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« Reply #8 on: May 05, 2014, 11:04:03 am »

I have a three book series by James Johnson called "Accoutrements".  In the back pages of the books you'll find many great images of period knives, of all types.  Great reference material, but difficult to find some of these earlier issues.
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GunClick Rick
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« Reply #9 on: May 20, 2014, 05:23:06 pm »

One called "The Fifth Ace" Smiley
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Houston
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« Reply #10 on: May 20, 2014, 08:14:25 pm »

What would be appropriate for a Texan around 1880-1895?
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GunClick Rick
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« Reply #11 on: May 20, 2014, 08:46:30 pm »

Depends on what he did,i have a book gamblers and tools or somethun like that,i'll dig it out and take some pics.gambler would be dagger,dirks,there is one in the book called the fifth ace,probably mostly mother of pearl handles,ivory and such,if they were buff hunters skinners and such,like the Hickorys or Hudson bay company.I will say one thing though i have an old skinner and never liked the look of them till i got one,but if i had to that would be my go to knife for skinnin and fightin,you can lay your thumb on the back of that baby and slice somebodys hade offin his shoulders.It has a beaded pouch also.Know that's just mostly my opinion,Sir Charles will know more than i and Chuck also..All i know is what i have in my collection.The Daniel Boone replica you can find on line,i have one it;s not bad for a replica.All the same but big difference in price.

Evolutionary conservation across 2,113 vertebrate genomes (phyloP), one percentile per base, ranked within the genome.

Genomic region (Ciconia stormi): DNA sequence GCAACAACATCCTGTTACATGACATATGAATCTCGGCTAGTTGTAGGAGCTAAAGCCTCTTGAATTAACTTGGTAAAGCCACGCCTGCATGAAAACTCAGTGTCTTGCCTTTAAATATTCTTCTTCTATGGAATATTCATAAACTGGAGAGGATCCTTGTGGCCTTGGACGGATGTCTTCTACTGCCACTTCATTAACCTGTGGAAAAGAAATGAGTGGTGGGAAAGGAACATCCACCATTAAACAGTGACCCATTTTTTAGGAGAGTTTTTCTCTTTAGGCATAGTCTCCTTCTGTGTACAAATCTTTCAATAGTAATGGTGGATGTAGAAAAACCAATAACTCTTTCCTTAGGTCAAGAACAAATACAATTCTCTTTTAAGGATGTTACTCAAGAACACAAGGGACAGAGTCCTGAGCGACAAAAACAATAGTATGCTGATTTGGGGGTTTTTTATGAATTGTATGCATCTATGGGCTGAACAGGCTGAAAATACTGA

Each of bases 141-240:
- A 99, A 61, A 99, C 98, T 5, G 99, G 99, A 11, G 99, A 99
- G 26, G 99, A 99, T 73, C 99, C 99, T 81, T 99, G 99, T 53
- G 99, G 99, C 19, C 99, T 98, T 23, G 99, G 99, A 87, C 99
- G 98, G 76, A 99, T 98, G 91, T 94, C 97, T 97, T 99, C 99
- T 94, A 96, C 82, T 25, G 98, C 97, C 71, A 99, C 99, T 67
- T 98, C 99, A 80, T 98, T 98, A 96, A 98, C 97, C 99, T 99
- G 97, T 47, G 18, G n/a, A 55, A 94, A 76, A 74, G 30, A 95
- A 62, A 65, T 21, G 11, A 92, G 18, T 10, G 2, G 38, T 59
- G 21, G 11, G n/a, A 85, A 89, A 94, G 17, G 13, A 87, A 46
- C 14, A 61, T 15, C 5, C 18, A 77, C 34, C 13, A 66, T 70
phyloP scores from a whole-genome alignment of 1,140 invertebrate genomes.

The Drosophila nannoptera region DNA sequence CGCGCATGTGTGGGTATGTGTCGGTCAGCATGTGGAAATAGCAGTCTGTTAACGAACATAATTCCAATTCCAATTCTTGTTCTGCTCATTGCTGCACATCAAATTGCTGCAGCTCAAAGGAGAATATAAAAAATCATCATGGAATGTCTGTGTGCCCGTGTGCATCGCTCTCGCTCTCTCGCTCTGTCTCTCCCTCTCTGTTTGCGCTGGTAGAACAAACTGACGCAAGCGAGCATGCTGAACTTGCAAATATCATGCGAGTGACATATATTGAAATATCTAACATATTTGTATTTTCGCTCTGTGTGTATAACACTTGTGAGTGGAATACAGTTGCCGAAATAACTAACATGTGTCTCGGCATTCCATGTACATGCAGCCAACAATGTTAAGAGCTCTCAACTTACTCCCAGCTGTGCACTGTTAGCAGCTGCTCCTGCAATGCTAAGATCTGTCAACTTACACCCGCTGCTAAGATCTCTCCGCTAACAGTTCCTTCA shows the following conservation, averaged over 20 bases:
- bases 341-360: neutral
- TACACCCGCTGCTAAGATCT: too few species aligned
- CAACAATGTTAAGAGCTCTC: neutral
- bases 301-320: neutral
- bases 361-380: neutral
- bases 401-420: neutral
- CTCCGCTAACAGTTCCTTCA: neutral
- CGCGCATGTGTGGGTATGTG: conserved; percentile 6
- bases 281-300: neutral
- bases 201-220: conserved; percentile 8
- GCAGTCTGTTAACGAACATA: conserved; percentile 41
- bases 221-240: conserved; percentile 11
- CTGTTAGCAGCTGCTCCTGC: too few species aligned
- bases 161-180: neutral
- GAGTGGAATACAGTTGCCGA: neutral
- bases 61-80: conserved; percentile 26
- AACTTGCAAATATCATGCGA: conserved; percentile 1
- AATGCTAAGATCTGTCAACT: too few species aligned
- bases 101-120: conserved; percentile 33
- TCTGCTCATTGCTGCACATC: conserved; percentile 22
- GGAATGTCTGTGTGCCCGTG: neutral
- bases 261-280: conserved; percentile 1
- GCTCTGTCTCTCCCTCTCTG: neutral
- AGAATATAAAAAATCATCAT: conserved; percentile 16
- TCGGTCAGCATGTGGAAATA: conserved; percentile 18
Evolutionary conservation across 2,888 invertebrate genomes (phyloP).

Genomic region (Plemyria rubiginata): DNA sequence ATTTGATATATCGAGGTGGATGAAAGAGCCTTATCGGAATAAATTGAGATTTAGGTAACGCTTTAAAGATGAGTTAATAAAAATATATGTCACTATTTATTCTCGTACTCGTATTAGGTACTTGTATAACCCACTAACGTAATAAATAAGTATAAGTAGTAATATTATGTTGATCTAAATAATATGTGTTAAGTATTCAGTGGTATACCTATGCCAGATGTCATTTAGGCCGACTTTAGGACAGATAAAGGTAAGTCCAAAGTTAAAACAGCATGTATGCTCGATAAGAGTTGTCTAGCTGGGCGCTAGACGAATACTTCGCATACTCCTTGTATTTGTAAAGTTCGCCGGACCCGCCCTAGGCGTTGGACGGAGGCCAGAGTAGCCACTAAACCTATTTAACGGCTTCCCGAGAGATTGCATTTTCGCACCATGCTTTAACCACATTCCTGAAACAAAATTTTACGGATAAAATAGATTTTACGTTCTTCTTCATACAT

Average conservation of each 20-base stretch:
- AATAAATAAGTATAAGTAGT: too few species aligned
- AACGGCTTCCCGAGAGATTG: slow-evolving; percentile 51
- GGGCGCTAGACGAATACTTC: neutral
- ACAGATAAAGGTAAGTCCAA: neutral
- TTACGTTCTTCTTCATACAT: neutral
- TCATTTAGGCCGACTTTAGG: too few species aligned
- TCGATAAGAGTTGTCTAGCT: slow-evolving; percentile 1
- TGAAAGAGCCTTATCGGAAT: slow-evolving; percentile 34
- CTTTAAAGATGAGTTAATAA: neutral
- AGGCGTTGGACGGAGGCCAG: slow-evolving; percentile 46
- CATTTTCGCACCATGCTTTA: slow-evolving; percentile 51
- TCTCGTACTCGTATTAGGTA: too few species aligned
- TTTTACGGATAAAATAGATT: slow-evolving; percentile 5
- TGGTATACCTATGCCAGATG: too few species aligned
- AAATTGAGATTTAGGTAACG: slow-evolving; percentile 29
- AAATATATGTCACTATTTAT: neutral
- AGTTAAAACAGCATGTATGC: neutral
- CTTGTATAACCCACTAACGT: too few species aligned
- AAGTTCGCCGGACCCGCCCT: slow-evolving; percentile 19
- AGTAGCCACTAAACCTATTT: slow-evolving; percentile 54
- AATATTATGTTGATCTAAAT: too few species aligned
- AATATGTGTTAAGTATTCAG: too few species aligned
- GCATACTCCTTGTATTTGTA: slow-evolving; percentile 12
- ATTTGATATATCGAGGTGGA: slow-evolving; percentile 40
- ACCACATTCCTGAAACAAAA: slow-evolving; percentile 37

http://www.amazon.com/Boone-Knife-Daniel-Replica-Bowie/dp/B007C22XZY

http://www.smkw.com/webapp/eCommerce/products/Szco%C2%AE/Daniel+Boone+Bowie+Replica/MIDB1.html
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Houston
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« Reply #12 on: May 21, 2014, 02:56:42 pm »

Thanks.  This might be a dumb question, but in Texas there's a 5.5" blade limit and they specifically ban bowie knives.  I know the rules don't apply on your own property, but would they be ok at CAS events?
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GunClick Rick
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« Reply #13 on: May 21, 2014, 03:25:23 pm »

Sort of the same thing here,you can own them but can't wear them in the city,but i wear mine to the Sequoias all the time as i am only about an hour away below them..
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Sacramento Johnson
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« Reply #14 on: June 21, 2014, 06:41:31 pm »

Howdy Houston!
 I went to a  big annual CAS match in Texas a few years back and wore a Rio Grande Camp Knife bowie (definitely more than 5.5 inches!) made by Case for the several day match  and had no problems what so ever; nor did any of the other many, many shooters with knives more than 5.5 inches long.